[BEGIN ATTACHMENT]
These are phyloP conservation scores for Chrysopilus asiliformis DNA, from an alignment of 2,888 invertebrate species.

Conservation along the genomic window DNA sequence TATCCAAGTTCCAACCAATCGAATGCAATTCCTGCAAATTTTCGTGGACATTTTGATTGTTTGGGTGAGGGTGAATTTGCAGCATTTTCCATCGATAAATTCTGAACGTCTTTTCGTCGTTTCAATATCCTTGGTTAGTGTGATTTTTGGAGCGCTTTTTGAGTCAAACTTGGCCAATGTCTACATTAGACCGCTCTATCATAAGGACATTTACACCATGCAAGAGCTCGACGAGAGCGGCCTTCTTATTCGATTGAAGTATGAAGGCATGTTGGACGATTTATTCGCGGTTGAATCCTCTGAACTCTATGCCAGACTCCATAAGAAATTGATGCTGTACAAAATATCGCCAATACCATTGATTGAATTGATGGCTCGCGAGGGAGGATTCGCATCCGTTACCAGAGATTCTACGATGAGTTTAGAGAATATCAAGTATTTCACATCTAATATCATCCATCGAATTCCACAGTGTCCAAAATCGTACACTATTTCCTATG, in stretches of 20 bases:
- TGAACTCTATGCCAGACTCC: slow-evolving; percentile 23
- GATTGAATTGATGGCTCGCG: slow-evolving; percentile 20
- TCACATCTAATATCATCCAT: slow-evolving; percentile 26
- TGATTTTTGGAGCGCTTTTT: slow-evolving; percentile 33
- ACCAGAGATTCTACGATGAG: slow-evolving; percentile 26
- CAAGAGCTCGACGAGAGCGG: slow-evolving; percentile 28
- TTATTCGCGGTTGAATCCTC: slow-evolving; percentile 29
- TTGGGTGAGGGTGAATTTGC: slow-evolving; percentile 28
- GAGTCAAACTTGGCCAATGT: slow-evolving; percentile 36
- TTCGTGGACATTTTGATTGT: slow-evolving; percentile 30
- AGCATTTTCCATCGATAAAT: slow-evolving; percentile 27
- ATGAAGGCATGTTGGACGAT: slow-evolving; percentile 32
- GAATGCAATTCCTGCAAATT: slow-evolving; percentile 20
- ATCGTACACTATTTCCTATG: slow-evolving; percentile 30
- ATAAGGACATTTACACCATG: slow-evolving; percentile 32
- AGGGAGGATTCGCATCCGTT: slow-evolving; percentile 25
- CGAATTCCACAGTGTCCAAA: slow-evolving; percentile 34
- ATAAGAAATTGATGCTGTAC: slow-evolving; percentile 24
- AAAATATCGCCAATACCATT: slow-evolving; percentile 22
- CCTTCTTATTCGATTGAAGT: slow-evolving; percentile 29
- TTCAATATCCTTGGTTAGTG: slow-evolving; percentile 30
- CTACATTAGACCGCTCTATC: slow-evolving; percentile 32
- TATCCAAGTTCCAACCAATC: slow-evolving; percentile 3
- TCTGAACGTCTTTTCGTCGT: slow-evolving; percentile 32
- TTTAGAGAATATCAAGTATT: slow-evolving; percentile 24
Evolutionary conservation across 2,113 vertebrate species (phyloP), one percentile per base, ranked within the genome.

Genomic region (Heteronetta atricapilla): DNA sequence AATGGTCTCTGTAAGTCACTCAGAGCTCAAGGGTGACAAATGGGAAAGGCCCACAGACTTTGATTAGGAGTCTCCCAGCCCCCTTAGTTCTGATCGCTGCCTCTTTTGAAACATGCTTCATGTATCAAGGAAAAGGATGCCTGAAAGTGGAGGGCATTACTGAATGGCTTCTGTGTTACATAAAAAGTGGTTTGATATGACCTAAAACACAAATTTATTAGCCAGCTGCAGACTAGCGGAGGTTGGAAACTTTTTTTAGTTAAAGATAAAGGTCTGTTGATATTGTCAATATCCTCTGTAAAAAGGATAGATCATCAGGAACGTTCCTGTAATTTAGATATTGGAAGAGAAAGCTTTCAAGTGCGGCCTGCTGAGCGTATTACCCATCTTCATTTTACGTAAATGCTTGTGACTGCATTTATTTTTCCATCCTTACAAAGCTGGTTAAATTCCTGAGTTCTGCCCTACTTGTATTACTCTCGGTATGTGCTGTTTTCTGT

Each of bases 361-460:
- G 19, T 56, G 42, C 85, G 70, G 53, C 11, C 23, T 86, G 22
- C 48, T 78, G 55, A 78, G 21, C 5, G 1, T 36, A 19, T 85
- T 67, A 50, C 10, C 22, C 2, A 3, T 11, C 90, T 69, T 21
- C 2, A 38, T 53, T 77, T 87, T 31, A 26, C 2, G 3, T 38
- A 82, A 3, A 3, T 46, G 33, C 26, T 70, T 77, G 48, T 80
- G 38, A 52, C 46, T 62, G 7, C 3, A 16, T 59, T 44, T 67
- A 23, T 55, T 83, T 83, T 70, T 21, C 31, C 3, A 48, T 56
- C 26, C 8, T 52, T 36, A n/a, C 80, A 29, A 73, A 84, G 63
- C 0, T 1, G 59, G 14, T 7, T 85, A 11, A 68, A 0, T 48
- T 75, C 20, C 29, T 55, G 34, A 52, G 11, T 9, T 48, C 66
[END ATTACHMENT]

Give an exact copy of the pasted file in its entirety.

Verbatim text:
These are phyloP conservation scores for Chrysopilus asiliformis DNA, from an alignment of 2,888 invertebrate species.

Conservation along the genomic window DNA sequence TATCCAAGTTCCAACCAATCGAATGCAATTCCTGCAAATTTTCGTGGACATTTTGATTGTTTGGGTGAGGGTGAATTTGCAGCATTTTCCATCGATAAATTCTGAACGTCTTTTCGTCGTTTCAATATCCTTGGTTAGTGTGATTTTTGGAGCGCTTTTTGAGTCAAACTTGGCCAATGTCTACATTAGACCGCTCTATCATAAGGACATTTACACCATGCAAGAGCTCGACGAGAGCGGCCTTCTTATTCGATTGAAGTATGAAGGCATGTTGGACGATTTATTCGCGGTTGAATCCTCTGAACTCTATGCCAGACTCCATAAGAAATTGATGCTGTACAAAATATCGCCAATACCATTGATTGAATTGATGGCTCGCGAGGGAGGATTCGCATCCGTTACCAGAGATTCTACGATGAGTTTAGAGAATATCAAGTATTTCACATCTAATATCATCCATCGAATTCCACAGTGTCCAAAATCGTACACTATTTCCTATG, in stretches of 20 bases:
- TGAACTCTATGCCAGACTCC: slow-evolving; percentile 23
- GATTGAATTGATGGCTCGCG: slow-evolving; percentile 20
- TCACATCTAATATCATCCAT: slow-evolving; percentile 26
- TGATTTTTGGAGCGCTTTTT: slow-evolving; percentile 33
- ACCAGAGATTCTACGATGAG: slow-evolving; percentile 26
- CAAGAGCTCGACGAGAGCGG: slow-evolving; percentile 28
- TTATTCGCGGTTGAATCCTC: slow-evolving; percentile 29
- TTGGGTGAGGGTGAATTTGC: slow-evolving; percentile 28
- GAGTCAAACTTGGCCAATGT: slow-evolving; percentile 36
- TTCGTGGACATTTTGATTGT: slow-evolving; percentile 30
- AGCATTTTCCATCGATAAAT: slow-evolving; percentile 27
- ATGAAGGCATGTTGGACGAT: slow-evolving; percentile 32
- GAATGCAATTCCTGCAAATT: slow-evolving; percentile 20
- ATCGTACACTATTTCCTATG: slow-evolving; percentile 30
- ATAAGGACATTTACACCATG: slow-evolving; percentile 32
- AGGGAGGATTCGCATCCGTT: slow-evolving; percentile 25
- CGAATTCCACAGTGTCCAAA: slow-evolving; percentile 34
- ATAAGAAATTGATGCTGTAC: slow-evolving; percentile 24
- AAAATATCGCCAATACCATT: slow-evolving; percentile 22
- CCTTCTTATTCGATTGAAGT: slow-evolving; percentile 29
- TTCAATATCCTTGGTTAGTG: slow-evolving; percentile 30
- CTACATTAGACCGCTCTATC: slow-evolving; percentile 32
- TATCCAAGTTCCAACCAATC: slow-evolving; percentile 3
- TCTGAACGTCTTTTCGTCGT: slow-evolving; percentile 32
- TTTAGAGAATATCAAGTATT: slow-evolving; percentile 24
Evolutionary conservation across 2,113 vertebrate species (phyloP), one percentile per base, ranked within the genome.

Genomic region (Heteronetta atricapilla): DNA sequence AATGGTCTCTGTAAGTCACTCAGAGCTCAAGGGTGACAAATGGGAAAGGCCCACAGACTTTGATTAGGAGTCTCCCAGCCCCCTTAGTTCTGATCGCTGCCTCTTTTGAAACATGCTTCATGTATCAAGGAAAAGGATGCCTGAAAGTGGAGGGCATTACTGAATGGCTTCTGTGTTACATAAAAAGTGGTTTGATATGACCTAAAACACAAATTTATTAGCCAGCTGCAGACTAGCGGAGGTTGGAAACTTTTTTTAGTTAAAGATAAAGGTCTGTTGATATTGTCAATATCCTCTGTAAAAAGGATAGATCATCAGGAACGTTCCTGTAATTTAGATATTGGAAGAGAAAGCTTTCAAGTGCGGCCTGCTGAGCGTATTACCCATCTTCATTTTACGTAAATGCTTGTGACTGCATTTATTTTTCCATCCTTACAAAGCTGGTTAAATTCCTGAGTTCTGCCCTACTTGTATTACTCTCGGTATGTGCTGTTTTCTGT

Each of bases 361-460:
- G 19, T 56, G 42, C 85, G 70, G 53, C 11, C 23, T 86, G 22
- C 48, T 78, G 55, A 78, G 21, C 5, G 1, T 36, A 19, T 85
- T 67, A 50, C 10, C 22, C 2, A 3, T 11, C 90, T 69, T 21
- C 2, A 38, T 53, T 77, T 87, T 31, A 26, C 2, G 3, T 38
- A 82, A 3, A 3, T 46, G 33, C 26, T 70, T 77, G 48, T 80
- G 38, A 52, C 46, T 62, G 7, C 3, A 16, T 59, T 44, T 67
- A 23, T 55, T 83, T 83, T 70, T 21, C 31, C 3, A 48, T 56
- C 26, C 8, T 52, T 36, A n/a, C 80, A 29, A 73, A 84, G 63
- C 0, T 1, G 59, G 14, T 7, T 85, A 11, A 68, A 0, T 48
- T 75, C 20, C 29, T 55, G 34, A 52, G 11, T 9, T 48, C 66